That’s largely due to social media, which has helped drive the growth of numerous industries. Current or potential customers can ask questions, react to posted content and give product feedback, all on social media. That means social media profiles can be excellent starting points for understanding what people want and responding accordingly.
Marketing professionals have also recently pointed out that today’s business representatives must strive to get to know their customers’ mindsets. That means anticipating their desires and concerns, as well as their questions.
Consider an example where a company sells an industrial packaging machine. Successfully marketing it to the target market requires understanding what features customers want it to have and what drove them to consider this product in the first place. However, marketing teams must also identify what might cause those customers to feel uncertain or need clarification. Together, those aims comprise a practical approach to substantive marketing.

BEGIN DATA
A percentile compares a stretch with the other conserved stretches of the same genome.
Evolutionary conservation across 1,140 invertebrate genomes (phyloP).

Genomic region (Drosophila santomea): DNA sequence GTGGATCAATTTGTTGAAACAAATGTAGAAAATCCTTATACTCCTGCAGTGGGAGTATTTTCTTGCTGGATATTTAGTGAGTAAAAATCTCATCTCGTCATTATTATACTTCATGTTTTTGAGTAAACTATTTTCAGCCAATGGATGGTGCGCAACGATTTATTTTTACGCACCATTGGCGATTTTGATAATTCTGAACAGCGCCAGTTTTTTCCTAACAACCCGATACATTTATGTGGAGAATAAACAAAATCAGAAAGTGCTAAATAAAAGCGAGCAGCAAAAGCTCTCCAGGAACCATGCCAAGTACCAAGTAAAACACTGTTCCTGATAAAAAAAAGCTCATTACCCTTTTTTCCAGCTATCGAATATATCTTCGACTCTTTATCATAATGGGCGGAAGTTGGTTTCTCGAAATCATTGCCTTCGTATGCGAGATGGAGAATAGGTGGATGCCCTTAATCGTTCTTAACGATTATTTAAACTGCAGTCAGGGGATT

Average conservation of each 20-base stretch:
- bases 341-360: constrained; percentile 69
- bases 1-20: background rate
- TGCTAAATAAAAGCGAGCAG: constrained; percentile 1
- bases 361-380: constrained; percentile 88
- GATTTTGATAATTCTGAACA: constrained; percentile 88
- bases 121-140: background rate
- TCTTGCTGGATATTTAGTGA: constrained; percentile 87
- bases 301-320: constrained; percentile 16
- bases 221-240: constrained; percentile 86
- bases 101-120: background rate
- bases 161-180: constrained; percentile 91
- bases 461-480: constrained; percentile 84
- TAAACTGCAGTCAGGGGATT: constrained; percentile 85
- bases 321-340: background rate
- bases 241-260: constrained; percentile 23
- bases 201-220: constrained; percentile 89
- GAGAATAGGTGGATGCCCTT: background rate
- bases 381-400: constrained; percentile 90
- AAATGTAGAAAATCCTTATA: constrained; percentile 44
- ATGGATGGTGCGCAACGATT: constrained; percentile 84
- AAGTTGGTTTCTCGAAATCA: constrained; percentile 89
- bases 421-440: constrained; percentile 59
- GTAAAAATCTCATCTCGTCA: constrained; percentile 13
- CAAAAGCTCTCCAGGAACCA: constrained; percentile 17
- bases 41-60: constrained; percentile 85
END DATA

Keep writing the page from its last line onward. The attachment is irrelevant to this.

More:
It’s unrealistic to assume an industrial company’s marketing efforts will be all trappings and no substance or vice versa. After all, Ames himself didn’t say trappings are useless. However, you can use this overview to understand if leaders in your organization might be focusing too much on the wrong things, overlooking customers in the process, and impeding your ability to deliver substantive marketing.